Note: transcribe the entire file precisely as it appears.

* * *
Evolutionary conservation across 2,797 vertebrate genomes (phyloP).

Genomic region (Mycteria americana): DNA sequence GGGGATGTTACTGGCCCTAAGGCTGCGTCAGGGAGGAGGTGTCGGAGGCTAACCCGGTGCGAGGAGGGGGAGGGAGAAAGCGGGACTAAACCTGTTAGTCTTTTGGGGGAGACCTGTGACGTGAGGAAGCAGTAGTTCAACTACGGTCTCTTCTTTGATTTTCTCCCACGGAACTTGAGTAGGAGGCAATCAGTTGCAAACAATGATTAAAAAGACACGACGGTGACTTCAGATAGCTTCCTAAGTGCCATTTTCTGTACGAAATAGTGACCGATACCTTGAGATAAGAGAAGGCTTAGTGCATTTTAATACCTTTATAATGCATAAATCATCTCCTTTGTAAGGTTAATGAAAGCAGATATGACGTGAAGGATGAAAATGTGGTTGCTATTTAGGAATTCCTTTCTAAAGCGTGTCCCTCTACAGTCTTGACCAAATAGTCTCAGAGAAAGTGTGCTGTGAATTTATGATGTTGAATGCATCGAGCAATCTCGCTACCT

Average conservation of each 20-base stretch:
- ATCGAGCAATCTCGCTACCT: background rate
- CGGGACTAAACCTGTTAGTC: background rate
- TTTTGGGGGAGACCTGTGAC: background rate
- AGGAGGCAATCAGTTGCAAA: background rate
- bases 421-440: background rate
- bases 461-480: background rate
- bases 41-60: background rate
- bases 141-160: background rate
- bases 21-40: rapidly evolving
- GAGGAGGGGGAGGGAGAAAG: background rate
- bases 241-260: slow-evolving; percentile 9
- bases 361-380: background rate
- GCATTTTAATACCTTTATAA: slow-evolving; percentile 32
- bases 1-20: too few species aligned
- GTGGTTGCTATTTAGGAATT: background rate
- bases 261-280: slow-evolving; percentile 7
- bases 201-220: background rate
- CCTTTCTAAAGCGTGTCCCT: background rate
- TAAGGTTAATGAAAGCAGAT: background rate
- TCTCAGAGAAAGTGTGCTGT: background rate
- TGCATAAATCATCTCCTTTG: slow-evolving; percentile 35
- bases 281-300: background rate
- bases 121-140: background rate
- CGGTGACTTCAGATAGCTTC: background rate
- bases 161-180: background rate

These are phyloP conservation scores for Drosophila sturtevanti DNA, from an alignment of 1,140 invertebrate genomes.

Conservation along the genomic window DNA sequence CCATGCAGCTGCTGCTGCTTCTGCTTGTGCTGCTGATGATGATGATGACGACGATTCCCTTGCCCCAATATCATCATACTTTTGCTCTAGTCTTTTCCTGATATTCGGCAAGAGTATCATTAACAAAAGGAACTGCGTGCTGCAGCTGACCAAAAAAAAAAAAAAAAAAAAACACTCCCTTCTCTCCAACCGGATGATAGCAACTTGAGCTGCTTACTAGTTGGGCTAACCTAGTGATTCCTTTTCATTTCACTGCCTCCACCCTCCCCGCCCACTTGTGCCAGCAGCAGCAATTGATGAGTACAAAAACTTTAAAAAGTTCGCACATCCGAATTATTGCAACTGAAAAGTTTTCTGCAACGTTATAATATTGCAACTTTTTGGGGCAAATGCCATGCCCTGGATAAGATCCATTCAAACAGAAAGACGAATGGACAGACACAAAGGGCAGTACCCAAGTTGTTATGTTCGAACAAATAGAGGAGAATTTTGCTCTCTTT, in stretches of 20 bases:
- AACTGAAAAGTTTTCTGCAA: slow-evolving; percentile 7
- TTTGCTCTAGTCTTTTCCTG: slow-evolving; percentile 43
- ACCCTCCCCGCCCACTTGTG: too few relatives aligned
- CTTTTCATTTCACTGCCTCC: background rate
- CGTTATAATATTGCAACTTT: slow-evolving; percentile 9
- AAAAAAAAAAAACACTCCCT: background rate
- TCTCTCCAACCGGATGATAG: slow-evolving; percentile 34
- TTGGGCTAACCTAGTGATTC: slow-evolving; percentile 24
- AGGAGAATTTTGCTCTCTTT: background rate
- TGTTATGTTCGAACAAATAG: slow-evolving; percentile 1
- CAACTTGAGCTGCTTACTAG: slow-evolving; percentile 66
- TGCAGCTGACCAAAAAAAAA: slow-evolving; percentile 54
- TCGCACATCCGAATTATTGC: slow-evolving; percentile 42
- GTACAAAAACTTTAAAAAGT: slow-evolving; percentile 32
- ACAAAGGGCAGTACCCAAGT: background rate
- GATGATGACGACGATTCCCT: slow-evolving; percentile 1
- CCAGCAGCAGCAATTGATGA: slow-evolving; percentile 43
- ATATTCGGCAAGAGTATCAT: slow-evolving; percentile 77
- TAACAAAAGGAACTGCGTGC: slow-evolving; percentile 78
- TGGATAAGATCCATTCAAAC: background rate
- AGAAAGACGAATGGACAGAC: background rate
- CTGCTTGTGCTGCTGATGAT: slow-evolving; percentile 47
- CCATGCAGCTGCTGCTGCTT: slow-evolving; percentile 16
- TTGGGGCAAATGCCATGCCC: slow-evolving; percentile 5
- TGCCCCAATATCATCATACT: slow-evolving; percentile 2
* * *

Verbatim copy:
Evolutionary conservation across 2,797 vertebrate genomes (phyloP).

Genomic region (Mycteria americana): DNA sequence GGGGATGTTACTGGCCCTAAGGCTGCGTCAGGGAGGAGGTGTCGGAGGCTAACCCGGTGCGAGGAGGGGGAGGGAGAAAGCGGGACTAAACCTGTTAGTCTTTTGGGGGAGACCTGTGACGTGAGGAAGCAGTAGTTCAACTACGGTCTCTTCTTTGATTTTCTCCCACGGAACTTGAGTAGGAGGCAATCAGTTGCAAACAATGATTAAAAAGACACGACGGTGACTTCAGATAGCTTCCTAAGTGCCATTTTCTGTACGAAATAGTGACCGATACCTTGAGATAAGAGAAGGCTTAGTGCATTTTAATACCTTTATAATGCATAAATCATCTCCTTTGTAAGGTTAATGAAAGCAGATATGACGTGAAGGATGAAAATGTGGTTGCTATTTAGGAATTCCTTTCTAAAGCGTGTCCCTCTACAGTCTTGACCAAATAGTCTCAGAGAAAGTGTGCTGTGAATTTATGATGTTGAATGCATCGAGCAATCTCGCTACCT

Average conservation of each 20-base stretch:
- ATCGAGCAATCTCGCTACCT: background rate
- CGGGACTAAACCTGTTAGTC: background rate
- TTTTGGGGGAGACCTGTGAC: background rate
- AGGAGGCAATCAGTTGCAAA: background rate
- bases 421-440: background rate
- bases 461-480: background rate
- bases 41-60: background rate
- bases 141-160: background rate
- bases 21-40: rapidly evolving
- GAGGAGGGGGAGGGAGAAAG: background rate
- bases 241-260: slow-evolving; percentile 9
- bases 361-380: background rate
- GCATTTTAATACCTTTATAA: slow-evolving; percentile 32
- bases 1-20: too few species aligned
- GTGGTTGCTATTTAGGAATT: background rate
- bases 261-280: slow-evolving; percentile 7
- bases 201-220: background rate
- CCTTTCTAAAGCGTGTCCCT: background rate
- TAAGGTTAATGAAAGCAGAT: background rate
- TCTCAGAGAAAGTGTGCTGT: background rate
- TGCATAAATCATCTCCTTTG: slow-evolving; percentile 35
- bases 281-300: background rate
- bases 121-140: background rate
- CGGTGACTTCAGATAGCTTC: background rate
- bases 161-180: background rate

These are phyloP conservation scores for Drosophila sturtevanti DNA, from an alignment of 1,140 invertebrate genomes.

Conservation along the genomic window DNA sequence CCATGCAGCTGCTGCTGCTTCTGCTTGTGCTGCTGATGATGATGATGACGACGATTCCCTTGCCCCAATATCATCATACTTTTGCTCTAGTCTTTTCCTGATATTCGGCAAGAGTATCATTAACAAAAGGAACTGCGTGCTGCAGCTGACCAAAAAAAAAAAAAAAAAAAAACACTCCCTTCTCTCCAACCGGATGATAGCAACTTGAGCTGCTTACTAGTTGGGCTAACCTAGTGATTCCTTTTCATTTCACTGCCTCCACCCTCCCCGCCCACTTGTGCCAGCAGCAGCAATTGATGAGTACAAAAACTTTAAAAAGTTCGCACATCCGAATTATTGCAACTGAAAAGTTTTCTGCAACGTTATAATATTGCAACTTTTTGGGGCAAATGCCATGCCCTGGATAAGATCCATTCAAACAGAAAGACGAATGGACAGACACAAAGGGCAGTACCCAAGTTGTTATGTTCGAACAAATAGAGGAGAATTTTGCTCTCTTT, in stretches of 20 bases:
- AACTGAAAAGTTTTCTGCAA: slow-evolving; percentile 7
- TTTGCTCTAGTCTTTTCCTG: slow-evolving; percentile 43
- ACCCTCCCCGCCCACTTGTG: too few relatives aligned
- CTTTTCATTTCACTGCCTCC: background rate
- CGTTATAATATTGCAACTTT: slow-evolving; percentile 9
- AAAAAAAAAAAACACTCCCT: background rate
- TCTCTCCAACCGGATGATAG: slow-evolving; percentile 34
- TTGGGCTAACCTAGTGATTC: slow-evolving; percentile 24
- AGGAGAATTTTGCTCTCTTT: background rate
- TGTTATGTTCGAACAAATAG: slow-evolving; percentile 1
- CAACTTGAGCTGCTTACTAG: slow-evolving; percentile 66
- TGCAGCTGACCAAAAAAAAA: slow-evolving; percentile 54
- TCGCACATCCGAATTATTGC: slow-evolving; percentile 42
- GTACAAAAACTTTAAAAAGT: slow-evolving; percentile 32
- ACAAAGGGCAGTACCCAAGT: background rate
- GATGATGACGACGATTCCCT: slow-evolving; percentile 1
- CCAGCAGCAGCAATTGATGA: slow-evolving; percentile 43
- ATATTCGGCAAGAGTATCAT: slow-evolving; percentile 77
- TAACAAAAGGAACTGCGTGC: slow-evolving; percentile 78
- TGGATAAGATCCATTCAAAC: background rate
- AGAAAGACGAATGGACAGAC: background rate
- CTGCTTGTGCTGCTGATGAT: slow-evolving; percentile 47
- CCATGCAGCTGCTGCTGCTT: slow-evolving; percentile 16
- TTGGGGCAAATGCCATGCCC: slow-evolving; percentile 5
- TGCCCCAATATCATCATACT: slow-evolving; percentile 2